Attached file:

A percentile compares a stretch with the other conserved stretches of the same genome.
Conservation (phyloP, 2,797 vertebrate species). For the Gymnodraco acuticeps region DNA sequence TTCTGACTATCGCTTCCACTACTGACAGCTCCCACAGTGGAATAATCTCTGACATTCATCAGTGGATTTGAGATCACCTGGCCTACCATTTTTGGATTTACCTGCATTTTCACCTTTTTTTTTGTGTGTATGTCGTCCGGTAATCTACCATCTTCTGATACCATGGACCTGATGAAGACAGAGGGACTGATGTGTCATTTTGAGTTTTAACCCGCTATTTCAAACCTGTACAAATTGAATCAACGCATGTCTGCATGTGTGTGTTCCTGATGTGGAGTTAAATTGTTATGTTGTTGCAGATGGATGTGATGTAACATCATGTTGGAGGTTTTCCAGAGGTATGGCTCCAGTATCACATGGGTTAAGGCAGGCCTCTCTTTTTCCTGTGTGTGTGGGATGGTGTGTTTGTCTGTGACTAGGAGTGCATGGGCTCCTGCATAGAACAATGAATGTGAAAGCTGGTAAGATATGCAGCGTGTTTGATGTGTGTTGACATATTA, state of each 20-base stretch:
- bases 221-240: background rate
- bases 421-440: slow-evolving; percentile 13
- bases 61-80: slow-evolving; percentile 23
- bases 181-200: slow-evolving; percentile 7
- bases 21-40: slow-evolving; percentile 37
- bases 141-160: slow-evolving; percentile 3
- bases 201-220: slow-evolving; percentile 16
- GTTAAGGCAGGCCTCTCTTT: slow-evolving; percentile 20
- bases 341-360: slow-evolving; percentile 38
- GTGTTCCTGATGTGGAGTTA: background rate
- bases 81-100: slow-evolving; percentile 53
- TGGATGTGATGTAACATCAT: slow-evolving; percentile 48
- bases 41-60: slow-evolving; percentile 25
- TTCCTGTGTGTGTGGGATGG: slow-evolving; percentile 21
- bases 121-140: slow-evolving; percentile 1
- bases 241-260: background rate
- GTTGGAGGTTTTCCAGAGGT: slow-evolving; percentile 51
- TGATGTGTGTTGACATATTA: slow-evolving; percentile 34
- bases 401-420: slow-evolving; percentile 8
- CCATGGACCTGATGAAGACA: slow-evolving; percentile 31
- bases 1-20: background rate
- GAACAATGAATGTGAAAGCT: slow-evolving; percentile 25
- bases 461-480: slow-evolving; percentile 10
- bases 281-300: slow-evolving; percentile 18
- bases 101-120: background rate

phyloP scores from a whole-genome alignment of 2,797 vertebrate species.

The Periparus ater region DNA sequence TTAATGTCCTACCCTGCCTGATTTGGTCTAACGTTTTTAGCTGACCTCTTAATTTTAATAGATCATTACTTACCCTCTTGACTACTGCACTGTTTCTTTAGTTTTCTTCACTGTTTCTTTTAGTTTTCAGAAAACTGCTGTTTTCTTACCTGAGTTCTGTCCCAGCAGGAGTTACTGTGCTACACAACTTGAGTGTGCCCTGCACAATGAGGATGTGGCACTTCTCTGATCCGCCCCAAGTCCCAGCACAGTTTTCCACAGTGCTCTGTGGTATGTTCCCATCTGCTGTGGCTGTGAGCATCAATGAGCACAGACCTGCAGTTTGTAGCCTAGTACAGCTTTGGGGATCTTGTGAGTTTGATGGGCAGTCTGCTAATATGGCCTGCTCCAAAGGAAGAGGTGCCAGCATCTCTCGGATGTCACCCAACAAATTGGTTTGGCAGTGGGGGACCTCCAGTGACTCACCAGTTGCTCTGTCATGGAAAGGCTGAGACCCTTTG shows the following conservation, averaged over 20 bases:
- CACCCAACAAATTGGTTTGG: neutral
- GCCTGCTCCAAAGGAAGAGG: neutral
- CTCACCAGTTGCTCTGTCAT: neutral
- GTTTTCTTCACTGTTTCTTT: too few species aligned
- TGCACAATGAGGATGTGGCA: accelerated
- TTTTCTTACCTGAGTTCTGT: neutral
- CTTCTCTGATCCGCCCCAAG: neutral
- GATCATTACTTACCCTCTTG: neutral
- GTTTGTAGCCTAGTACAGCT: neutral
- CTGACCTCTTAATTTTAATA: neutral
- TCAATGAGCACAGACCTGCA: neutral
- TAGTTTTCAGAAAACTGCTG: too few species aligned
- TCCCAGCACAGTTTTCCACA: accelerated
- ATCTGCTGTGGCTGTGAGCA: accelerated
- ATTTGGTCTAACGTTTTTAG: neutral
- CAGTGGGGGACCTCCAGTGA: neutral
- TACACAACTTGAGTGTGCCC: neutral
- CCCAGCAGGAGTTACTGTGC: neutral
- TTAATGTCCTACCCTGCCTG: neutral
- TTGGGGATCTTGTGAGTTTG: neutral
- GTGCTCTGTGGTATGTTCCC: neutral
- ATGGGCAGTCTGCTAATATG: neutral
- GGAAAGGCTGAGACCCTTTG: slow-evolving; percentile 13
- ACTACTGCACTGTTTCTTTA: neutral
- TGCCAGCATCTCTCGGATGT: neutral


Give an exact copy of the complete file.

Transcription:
A percentile compares a stretch with the other conserved stretches of the same genome.
Conservation (phyloP, 2,797 vertebrate species). For the Gymnodraco acuticeps region DNA sequence TTCTGACTATCGCTTCCACTACTGACAGCTCCCACAGTGGAATAATCTCTGACATTCATCAGTGGATTTGAGATCACCTGGCCTACCATTTTTGGATTTACCTGCATTTTCACCTTTTTTTTTGTGTGTATGTCGTCCGGTAATCTACCATCTTCTGATACCATGGACCTGATGAAGACAGAGGGACTGATGTGTCATTTTGAGTTTTAACCCGCTATTTCAAACCTGTACAAATTGAATCAACGCATGTCTGCATGTGTGTGTTCCTGATGTGGAGTTAAATTGTTATGTTGTTGCAGATGGATGTGATGTAACATCATGTTGGAGGTTTTCCAGAGGTATGGCTCCAGTATCACATGGGTTAAGGCAGGCCTCTCTTTTTCCTGTGTGTGTGGGATGGTGTGTTTGTCTGTGACTAGGAGTGCATGGGCTCCTGCATAGAACAATGAATGTGAAAGCTGGTAAGATATGCAGCGTGTTTGATGTGTGTTGACATATTA, state of each 20-base stretch:
- bases 221-240: background rate
- bases 421-440: slow-evolving; percentile 13
- bases 61-80: slow-evolving; percentile 23
- bases 181-200: slow-evolving; percentile 7
- bases 21-40: slow-evolving; percentile 37
- bases 141-160: slow-evolving; percentile 3
- bases 201-220: slow-evolving; percentile 16
- GTTAAGGCAGGCCTCTCTTT: slow-evolving; percentile 20
- bases 341-360: slow-evolving; percentile 38
- GTGTTCCTGATGTGGAGTTA: background rate
- bases 81-100: slow-evolving; percentile 53
- TGGATGTGATGTAACATCAT: slow-evolving; percentile 48
- bases 41-60: slow-evolving; percentile 25
- TTCCTGTGTGTGTGGGATGG: slow-evolving; percentile 21
- bases 121-140: slow-evolving; percentile 1
- bases 241-260: background rate
- GTTGGAGGTTTTCCAGAGGT: slow-evolving; percentile 51
- TGATGTGTGTTGACATATTA: slow-evolving; percentile 34
- bases 401-420: slow-evolving; percentile 8
- CCATGGACCTGATGAAGACA: slow-evolving; percentile 31
- bases 1-20: background rate
- GAACAATGAATGTGAAAGCT: slow-evolving; percentile 25
- bases 461-480: slow-evolving; percentile 10
- bases 281-300: slow-evolving; percentile 18
- bases 101-120: background rate

phyloP scores from a whole-genome alignment of 2,797 vertebrate species.

The Periparus ater region DNA sequence TTAATGTCCTACCCTGCCTGATTTGGTCTAACGTTTTTAGCTGACCTCTTAATTTTAATAGATCATTACTTACCCTCTTGACTACTGCACTGTTTCTTTAGTTTTCTTCACTGTTTCTTTTAGTTTTCAGAAAACTGCTGTTTTCTTACCTGAGTTCTGTCCCAGCAGGAGTTACTGTGCTACACAACTTGAGTGTGCCCTGCACAATGAGGATGTGGCACTTCTCTGATCCGCCCCAAGTCCCAGCACAGTTTTCCACAGTGCTCTGTGGTATGTTCCCATCTGCTGTGGCTGTGAGCATCAATGAGCACAGACCTGCAGTTTGTAGCCTAGTACAGCTTTGGGGATCTTGTGAGTTTGATGGGCAGTCTGCTAATATGGCCTGCTCCAAAGGAAGAGGTGCCAGCATCTCTCGGATGTCACCCAACAAATTGGTTTGGCAGTGGGGGACCTCCAGTGACTCACCAGTTGCTCTGTCATGGAAAGGCTGAGACCCTTTG shows the following conservation, averaged over 20 bases:
- CACCCAACAAATTGGTTTGG: neutral
- GCCTGCTCCAAAGGAAGAGG: neutral
- CTCACCAGTTGCTCTGTCAT: neutral
- GTTTTCTTCACTGTTTCTTT: too few species aligned
- TGCACAATGAGGATGTGGCA: accelerated
- TTTTCTTACCTGAGTTCTGT: neutral
- CTTCTCTGATCCGCCCCAAG: neutral
- GATCATTACTTACCCTCTTG: neutral
- GTTTGTAGCCTAGTACAGCT: neutral
- CTGACCTCTTAATTTTAATA: neutral
- TCAATGAGCACAGACCTGCA: neutral
- TAGTTTTCAGAAAACTGCTG: too few species aligned
- TCCCAGCACAGTTTTCCACA: accelerated
- ATCTGCTGTGGCTGTGAGCA: accelerated
- ATTTGGTCTAACGTTTTTAG: neutral
- CAGTGGGGGACCTCCAGTGA: neutral
- TACACAACTTGAGTGTGCCC: neutral
- CCCAGCAGGAGTTACTGTGC: neutral
- TTAATGTCCTACCCTGCCTG: neutral
- TTGGGGATCTTGTGAGTTTG: neutral
- GTGCTCTGTGGTATGTTCCC: neutral
- ATGGGCAGTCTGCTAATATG: neutral
- GGAAAGGCTGAGACCCTTTG: slow-evolving; percentile 13
- ACTACTGCACTGTTTCTTTA: neutral
- TGCCAGCATCTCTCGGATGT: neutral